α-Lipoic acid-enrichment partially reverses tissue ascorbic acid depletion in pacu (Piaractus mesopotamicus) fed vitamin C-devoid diets
Data de publicação2006-12-01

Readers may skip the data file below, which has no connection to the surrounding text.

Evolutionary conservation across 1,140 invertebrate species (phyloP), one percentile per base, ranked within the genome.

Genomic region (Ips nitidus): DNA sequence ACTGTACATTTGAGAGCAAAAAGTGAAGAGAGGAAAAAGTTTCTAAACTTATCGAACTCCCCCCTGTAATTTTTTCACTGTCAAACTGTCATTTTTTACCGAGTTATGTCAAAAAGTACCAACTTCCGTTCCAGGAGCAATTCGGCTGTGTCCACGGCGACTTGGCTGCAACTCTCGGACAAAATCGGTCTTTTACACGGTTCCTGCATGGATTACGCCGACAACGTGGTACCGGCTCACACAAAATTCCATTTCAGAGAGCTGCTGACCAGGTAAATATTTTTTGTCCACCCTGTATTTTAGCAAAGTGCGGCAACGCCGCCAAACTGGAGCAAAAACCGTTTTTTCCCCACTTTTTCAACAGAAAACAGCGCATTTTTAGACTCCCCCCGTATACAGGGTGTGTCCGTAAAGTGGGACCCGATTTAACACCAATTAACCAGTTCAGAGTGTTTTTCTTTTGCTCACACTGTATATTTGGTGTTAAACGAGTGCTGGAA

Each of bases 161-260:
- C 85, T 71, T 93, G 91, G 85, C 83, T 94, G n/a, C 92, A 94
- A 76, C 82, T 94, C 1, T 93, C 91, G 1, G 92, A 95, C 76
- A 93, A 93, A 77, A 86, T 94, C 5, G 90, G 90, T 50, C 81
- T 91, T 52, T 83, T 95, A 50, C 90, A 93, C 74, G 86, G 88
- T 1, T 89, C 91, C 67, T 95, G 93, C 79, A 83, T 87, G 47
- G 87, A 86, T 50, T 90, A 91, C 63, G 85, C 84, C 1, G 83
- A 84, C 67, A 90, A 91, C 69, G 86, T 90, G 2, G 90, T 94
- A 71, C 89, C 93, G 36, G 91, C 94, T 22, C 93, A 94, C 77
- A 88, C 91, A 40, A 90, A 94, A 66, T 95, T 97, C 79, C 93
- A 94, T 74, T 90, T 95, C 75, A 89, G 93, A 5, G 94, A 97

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Effects of dietary α-lipoic acid (LA) and ascorbic acid (AA) on the growth, tissue vitamin C and tocopherol (vitamin E) levels, and malondialdehyde levels were examined in the tropical fish pacu, Piaractus mesopotamicus. Pacu juveniles were fed one of four casein-gelatin-based diets for 8 weeks: with 0.05% AA and 0.1% LA (+AA+LA), with AA and without LA (+AA-LA), without AA and with LA (-AA+LA), and without AA and LA (-AA-LA). When the fish received quantities of feed equal to 1.9-2.5% of its body weight, growth was not influenced, regardless of the presence of AA or LA throughout most of the experimental period. Growth was, however, slightly but significantly lower at week 8 in the AA-deficient/LA-supplemented group. An AA-deficient diet caused a highly significant reduction in both total AA and dehydroascorbic acid content in the liver and gill tissues. This reduction of tissue AA concentrations was reversed in a significant manner by LA (antioxidant-sparing effect). The 8-week-long vitamin C deprivation was sufficient to initiate the reduction in tissue ascorbic acid; however, total ascorbate in the liver of fish in the (-)AA/(+)LA group was 127.7±54.3 nmol g-1 tissue, whereas it was 28.6±26.3 nmol g-1 in the (-)AA/(-)LA group, a 4.4-fold difference. This mitigating effect of the addition of the endogenous antioxidant LA to the diet indicates that LA exerts a vitamin C-sparing effect in teleost fish that by far exceeds the phenomena demonstrated in non-scurvy-prone mammals. There was no difference among the different diet groups for vitamin E and malondialdehyde levels in the liver. These results suggest that LA is a potent substance for the prevention of AA deficiency in cultured fishes. The optimal dietary level of LA needs to be determined in the light of the slight reduction in body weight gain after 8 weeks of feeding in the absence of AA. © Springer Science+Business Media, Inc. 2006.